If I had a nickel for every time I checked my e-mail in a typical day, I’d have enough shekels in my pocket so I could fill my gas tank.
If I drove an 18-wheeler from New York to LA.
When I first started writing, I used to run to the mailbox to look for the return of the self-addressed, stamped envelopes (SASEs) I’d sent along with my article or script submissions to editors. These SASE’s contained the editor’s verdict on my work: a fat envelope meant they were returning my manuscript to me with a rejection letter; a thin envelope contained a contract. Once a day, I would stand at the mailbox, grope the SASE, and, whether the envelope was fat or skinny, take a big, big breath before I tore into it.
Even though the fat envelope meant rejection, the rejection letters kept improving over the years. At first, they were almost always form letter rejections. Eventually, more of them carried revision suggestions or notes of encouragement about my writing skills. And the thin ones were always a party!
But e-mail has changed the rules of the waiting game for writers. E-mail means that an editor may reply to my query, article or book proposal at any hour of the day or night. (And they have!) This any-hours launching capability means the recipient gets that e-mail durn near instantly into my inbox. Which means that I can check my e-mail at 6:57 a.m., 7:19 a.m., 7:21 a.m., 7:40 a.m., 7:41 a.m, 7:49 a.m., 7:53 a.m. and so on. And some days, I do.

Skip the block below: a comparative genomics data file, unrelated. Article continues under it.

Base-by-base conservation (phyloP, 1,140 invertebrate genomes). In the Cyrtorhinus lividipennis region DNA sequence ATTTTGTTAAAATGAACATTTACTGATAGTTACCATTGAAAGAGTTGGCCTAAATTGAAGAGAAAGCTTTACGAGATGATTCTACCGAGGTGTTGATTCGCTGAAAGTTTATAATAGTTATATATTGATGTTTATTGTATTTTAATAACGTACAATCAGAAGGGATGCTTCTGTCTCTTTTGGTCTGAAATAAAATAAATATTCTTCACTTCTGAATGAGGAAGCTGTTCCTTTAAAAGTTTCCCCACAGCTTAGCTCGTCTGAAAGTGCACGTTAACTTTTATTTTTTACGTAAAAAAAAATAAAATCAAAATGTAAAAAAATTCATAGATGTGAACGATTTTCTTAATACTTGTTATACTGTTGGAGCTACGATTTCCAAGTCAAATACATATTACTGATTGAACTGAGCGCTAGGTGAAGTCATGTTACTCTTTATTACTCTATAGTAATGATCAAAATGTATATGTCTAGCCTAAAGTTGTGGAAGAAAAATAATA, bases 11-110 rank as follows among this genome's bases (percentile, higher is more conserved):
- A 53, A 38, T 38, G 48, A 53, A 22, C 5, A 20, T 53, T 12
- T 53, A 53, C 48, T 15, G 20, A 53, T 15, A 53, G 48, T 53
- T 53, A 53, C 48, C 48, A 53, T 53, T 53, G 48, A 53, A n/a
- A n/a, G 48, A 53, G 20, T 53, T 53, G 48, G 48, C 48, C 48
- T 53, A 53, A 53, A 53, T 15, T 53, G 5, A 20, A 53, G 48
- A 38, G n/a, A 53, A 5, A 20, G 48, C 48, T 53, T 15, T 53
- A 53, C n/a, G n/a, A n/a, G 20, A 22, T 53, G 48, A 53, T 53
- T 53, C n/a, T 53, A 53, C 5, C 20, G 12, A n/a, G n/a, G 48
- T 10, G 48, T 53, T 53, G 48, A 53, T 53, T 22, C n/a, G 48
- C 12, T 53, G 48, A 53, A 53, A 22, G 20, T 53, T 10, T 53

The ability to do so is not always a gift. It is a time-waster, and says much about my own pitiful lack of discipline. Business efficiency experts suggest checking e-mail only during specific times of the day. This is a good idea, and will require me to slowly break some really bad, almost compulsive habits.
What is in me that allowed these addictive habits to shape my writing time so easily? E-mail is a way to connect with another human being somehow. Writing can be a very solitary pursuit. Even though e-mail is a far cry from a flesh-and-blood relationship, it is a small marker I’m not alone; I’m worth someone’s response. (I am also worth being marketed to – diet aids, porn, people from Nigeria looking for help procuring their dead aunt’s inheritance.) Just often enough to reward my bad behavior, I get a response. It keeps me going back for more.
Too much of my writing career has felt like I’m standing at the edge of the Grand Canyon, whispering my longing for God’s Life into a fierce wind. During seasons of discouragement (I’m kind of in one now), the sound of that wind mutes the sound of my whispered words. An e-mail tells me that maybe someone is listening.
And I forget. And remember.